England 6

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BIOGRAPHICAL INFORMATION

AGE: 40s

DATE OF BIRTH (DD/MM/YYYY): 1950s

PLACE OF BIRTH: Rushden, Northamptonshire

GENDER: male

ETHNICITY: white

OCCUPATION: archaeologist

EDUCATION: university

AREA(S) OF RESIDENCE OUTSIDE REPRESENTATIVE REGION FOR LONGER THAN SIX MONTHS:

Subject lived for several years in London, Glasgow, and Cairo, Egypt.

OTHER INFLUENCES ON SPEECH:

Subject was educated at Cambridge.

The text used in our recordings of scripted speech can be found by clicking here.

RECORDED BY: Krista Scott

DATE OF RECORDING (DD/MM/YYYY): 30/06/1999

PHONETIC TRANSCRIPTION OF SCRIPTED SPEECH: N/A

TRANSCRIBED BY: N/A

DATE OF TRANSCRIPTION (DD/MM/YYYY): N/A

ORTHOGRAPHIC TRANSCRIPTION OF UNSCRIPTED SPEECH:

I grew up in Rushden in Northamptonshire in England. It’s a small town about 70 miles northeast of London where the traditional industry was the making of boots and shoes. But that all fizzled out in the 1970s and 1980s because of the cheap imports of shoes from the continent, which did the local industry in. I grew up in a house, number 10 Church Street, which is built … was built about 1860 out of wood, which was said to come from a windmill that stood in the town, which was mentioned in the survey of Rushden done in 1086 for the Domesday Book of William the Conqueror.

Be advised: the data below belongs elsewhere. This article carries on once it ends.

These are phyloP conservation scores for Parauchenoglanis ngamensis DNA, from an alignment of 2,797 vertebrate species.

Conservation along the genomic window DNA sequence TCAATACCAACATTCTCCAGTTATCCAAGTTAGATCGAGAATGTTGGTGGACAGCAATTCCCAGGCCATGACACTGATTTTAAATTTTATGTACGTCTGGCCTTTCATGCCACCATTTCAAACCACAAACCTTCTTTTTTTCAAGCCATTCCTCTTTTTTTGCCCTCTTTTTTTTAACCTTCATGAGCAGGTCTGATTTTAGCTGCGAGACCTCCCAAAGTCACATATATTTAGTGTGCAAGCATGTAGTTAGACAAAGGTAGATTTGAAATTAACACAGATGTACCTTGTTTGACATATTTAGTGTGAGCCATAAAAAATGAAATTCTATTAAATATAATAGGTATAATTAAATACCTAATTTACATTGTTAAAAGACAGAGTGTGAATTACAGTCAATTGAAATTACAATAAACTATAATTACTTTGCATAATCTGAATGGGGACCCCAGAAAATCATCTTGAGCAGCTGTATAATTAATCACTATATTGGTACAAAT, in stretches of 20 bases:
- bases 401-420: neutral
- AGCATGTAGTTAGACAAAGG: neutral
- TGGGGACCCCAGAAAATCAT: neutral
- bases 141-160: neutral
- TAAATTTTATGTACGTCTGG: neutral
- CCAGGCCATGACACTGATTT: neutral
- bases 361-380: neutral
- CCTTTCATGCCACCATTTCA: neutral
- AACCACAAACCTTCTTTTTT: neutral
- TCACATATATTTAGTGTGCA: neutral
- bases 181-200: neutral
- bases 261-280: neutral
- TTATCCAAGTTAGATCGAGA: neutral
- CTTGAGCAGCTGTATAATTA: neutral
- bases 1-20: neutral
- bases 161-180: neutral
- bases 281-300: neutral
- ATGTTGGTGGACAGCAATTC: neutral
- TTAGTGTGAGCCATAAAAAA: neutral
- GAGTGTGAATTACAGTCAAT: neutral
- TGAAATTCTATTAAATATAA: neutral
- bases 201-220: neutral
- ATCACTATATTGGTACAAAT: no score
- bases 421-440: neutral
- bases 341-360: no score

TRANSCRIBED BY: Kevin Flynn

DATE OF TRANSCRIPTION (DD/MM/YYYY): 05/2005

PHONETIC TRANSCRIPTION OF UNSCRIPTED SPEECH: N/A

TRANSCRIBED BY: N/A

DATE OF TRANSCRIPTION (DD/MM/YYYY): N/A

SCHOLARLY COMMENTARY:

There is a hint that he is effecting a strong “country” Northamptonshire in that he also changes the grammar of the “Rainbow Passage” to imitate vernacular speech.

COMMENTARY BY: Krista Scott

DATE OF COMMENTARY (DD/MM/YYYY): 30/06/1999

The archive provides:

  • Recordings of accent/dialect speakers from the region you select.
  • Text of the speakers’ biographical details.
  • Scholarly commentary and analysis in some cases.
  • In most cases, an orthographic transcription of the speakers’ unscripted speech.  In a small number of cases, you will also find a narrow phonetic transcription of the sample (see Phonetic Transcriptions for a complete list).  The recordings average four minutes in length and feature both the reading of one of two standard passages, and some unscripted speech. The two passages are Comma Gets a Cure (currently our standard passage) and The Rainbow Passage (used in our earliest recordings).

 

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